Originally scheduled in Argentina 17-20 September 2020, the event was moved to Verona because of Covid-19 but it proved possible to clear most samples through customs.
Verona, 21 September 2020 - Given the impossibility of receiving samples of the olive oils registered for the 2020 edition of Sol d’Oro Southern Hemisphere - the Veronafiere/Sol&Agrifood international competition for quality extra virgin olive oils produced south of the equator - has been postponed to 2021.
Since in times of Covid 19 it is actually easier to move goods than people, the Sol d'Oro Southern Hemisphere contest scheduled in Argentina 17-20 September this year was initially rescheduled in Verona. However, customs legislation meant that delivering the registered samples of extra virgin olive oil from South Africa, South America and Oceania was more complicated than expected, effectively preventing the competition from taking place.
“The appointment has now simply been moved to September next year, once again in Argentina”, said Marino Giorgetti, panel leader of both annual editions (Northern and Southern Hemisphere) of the only international blind tasting olive oil competition.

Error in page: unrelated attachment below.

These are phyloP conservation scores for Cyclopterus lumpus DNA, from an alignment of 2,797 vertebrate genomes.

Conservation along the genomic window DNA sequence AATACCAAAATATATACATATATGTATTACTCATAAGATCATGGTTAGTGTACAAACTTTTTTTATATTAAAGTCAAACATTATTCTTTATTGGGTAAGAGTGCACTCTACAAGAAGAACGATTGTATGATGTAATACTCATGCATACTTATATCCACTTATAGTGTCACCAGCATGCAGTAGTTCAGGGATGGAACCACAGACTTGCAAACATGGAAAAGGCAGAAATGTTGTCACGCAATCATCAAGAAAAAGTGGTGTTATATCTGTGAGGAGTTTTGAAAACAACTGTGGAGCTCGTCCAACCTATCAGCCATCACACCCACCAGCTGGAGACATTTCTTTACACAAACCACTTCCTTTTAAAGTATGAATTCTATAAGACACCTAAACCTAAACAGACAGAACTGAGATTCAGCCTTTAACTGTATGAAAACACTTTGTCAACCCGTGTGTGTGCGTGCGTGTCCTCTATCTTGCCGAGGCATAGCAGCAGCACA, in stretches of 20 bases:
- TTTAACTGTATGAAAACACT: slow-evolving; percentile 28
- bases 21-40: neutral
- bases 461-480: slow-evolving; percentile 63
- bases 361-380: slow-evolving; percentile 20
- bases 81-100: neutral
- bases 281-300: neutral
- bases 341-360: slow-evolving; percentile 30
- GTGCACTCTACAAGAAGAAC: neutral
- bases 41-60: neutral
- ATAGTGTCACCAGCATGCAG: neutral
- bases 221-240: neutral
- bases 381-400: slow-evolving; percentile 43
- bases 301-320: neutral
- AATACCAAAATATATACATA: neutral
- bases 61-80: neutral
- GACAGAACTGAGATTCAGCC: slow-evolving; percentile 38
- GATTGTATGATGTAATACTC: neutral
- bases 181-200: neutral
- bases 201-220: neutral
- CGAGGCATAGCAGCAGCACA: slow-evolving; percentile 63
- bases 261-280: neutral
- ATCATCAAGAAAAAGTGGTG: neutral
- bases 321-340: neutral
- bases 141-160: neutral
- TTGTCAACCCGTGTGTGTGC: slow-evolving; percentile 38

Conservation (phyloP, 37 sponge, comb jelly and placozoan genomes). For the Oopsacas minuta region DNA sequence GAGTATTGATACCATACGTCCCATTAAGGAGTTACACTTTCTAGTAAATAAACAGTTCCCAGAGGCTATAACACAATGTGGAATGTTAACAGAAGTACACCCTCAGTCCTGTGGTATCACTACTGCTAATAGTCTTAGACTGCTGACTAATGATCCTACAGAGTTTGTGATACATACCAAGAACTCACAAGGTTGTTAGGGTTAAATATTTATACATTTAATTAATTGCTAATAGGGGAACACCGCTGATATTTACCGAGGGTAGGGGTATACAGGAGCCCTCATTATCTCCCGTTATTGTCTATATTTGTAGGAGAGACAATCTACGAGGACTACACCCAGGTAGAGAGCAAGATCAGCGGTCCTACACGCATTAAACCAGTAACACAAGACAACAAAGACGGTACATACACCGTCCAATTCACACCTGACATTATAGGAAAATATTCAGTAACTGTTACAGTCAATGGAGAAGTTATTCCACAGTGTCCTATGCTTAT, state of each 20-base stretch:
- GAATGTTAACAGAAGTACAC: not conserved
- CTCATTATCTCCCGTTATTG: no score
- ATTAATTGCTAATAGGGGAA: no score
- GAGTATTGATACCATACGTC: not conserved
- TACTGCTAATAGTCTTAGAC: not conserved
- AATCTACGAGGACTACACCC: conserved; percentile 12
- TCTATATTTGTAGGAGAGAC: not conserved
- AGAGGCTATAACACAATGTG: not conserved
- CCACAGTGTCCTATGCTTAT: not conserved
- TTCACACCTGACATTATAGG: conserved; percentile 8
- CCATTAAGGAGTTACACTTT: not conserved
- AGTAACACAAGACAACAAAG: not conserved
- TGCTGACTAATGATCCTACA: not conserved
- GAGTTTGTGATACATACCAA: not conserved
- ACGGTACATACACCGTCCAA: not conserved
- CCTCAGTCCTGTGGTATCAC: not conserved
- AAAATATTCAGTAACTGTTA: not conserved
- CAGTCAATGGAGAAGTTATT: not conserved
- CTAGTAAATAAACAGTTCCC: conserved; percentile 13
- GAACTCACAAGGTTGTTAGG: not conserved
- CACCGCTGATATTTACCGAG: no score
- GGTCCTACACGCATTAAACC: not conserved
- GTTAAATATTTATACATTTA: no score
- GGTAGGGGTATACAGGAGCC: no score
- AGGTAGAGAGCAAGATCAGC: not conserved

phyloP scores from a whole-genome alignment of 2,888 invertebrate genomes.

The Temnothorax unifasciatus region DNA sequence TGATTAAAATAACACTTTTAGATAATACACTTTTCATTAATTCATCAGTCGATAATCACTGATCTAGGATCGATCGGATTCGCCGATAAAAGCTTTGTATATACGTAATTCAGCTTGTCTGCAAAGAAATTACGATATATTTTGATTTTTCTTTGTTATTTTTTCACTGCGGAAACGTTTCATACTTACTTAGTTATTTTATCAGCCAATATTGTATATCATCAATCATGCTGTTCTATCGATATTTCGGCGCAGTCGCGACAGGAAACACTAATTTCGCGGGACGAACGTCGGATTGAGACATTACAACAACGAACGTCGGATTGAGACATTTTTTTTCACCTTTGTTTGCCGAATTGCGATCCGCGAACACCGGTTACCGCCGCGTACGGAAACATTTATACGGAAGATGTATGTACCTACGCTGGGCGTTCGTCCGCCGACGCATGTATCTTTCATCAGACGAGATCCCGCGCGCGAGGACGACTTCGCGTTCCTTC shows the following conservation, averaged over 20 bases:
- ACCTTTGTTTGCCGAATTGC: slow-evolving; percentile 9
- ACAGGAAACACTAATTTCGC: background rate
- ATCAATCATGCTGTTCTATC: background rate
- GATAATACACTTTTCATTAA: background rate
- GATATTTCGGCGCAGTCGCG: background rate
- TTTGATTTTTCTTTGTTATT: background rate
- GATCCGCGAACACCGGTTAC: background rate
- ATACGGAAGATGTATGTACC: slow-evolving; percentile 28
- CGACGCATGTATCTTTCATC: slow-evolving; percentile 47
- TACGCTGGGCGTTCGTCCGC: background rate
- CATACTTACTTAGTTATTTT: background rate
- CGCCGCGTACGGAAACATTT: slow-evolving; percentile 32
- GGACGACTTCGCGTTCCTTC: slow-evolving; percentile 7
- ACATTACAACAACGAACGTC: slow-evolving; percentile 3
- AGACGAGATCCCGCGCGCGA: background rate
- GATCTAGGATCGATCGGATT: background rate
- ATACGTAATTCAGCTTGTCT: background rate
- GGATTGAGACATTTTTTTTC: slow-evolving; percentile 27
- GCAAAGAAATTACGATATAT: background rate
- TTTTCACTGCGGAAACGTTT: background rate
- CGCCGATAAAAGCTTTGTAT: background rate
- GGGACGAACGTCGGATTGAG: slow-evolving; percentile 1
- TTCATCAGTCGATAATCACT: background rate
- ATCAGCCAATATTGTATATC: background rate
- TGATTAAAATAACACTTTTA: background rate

Olive oil from the southern hemisphere represents only 2% of world output and this year was not particularly abundant: Australia produced about 20,000 tonnes in line with 2019, while Chile with about 18,000 tonnes, Argentina with about 30,000 and Uruguay with about 2,000 tonnes posted a downturn of about 10%, not the least in the wake of severe difficulties arising from the health management response to Covid-19, which struck precisely during the harvest period. “The olive oil is not of exceptional quality but certainly good; we wanted to find out more during Sol d'Oro," explained Giorgetti, who also mentioned the improvements in quality that these new producer countries are achieving.
As the new olive oil campaign gets underway in Italy, there is talk of excellent quality, despite low output in the south of the country. In these times of health emergency, the quality of extra virgin olive oil is stimulating new interest among consumers, who are increasingly more attentive to the origin of goods, especially food produce. "Producers explained to me that while on the one hand they suffered from the downturn seen on the horeca channel, on the other, they benefited from increased sales through company outlets and online, driven by increased visits to farm centres and olive oil mills by many Italians tourists who did not travel abroad this year, and this has certainly improved knowledge among such consumers," said Giorgetti. “Companies still not set up to work this way have had to make significant leaps in organisational terms, while those already active with e-commerce saw further growth in their sales, even for niche products," Giorgetti said, adding that he is also confident for the future.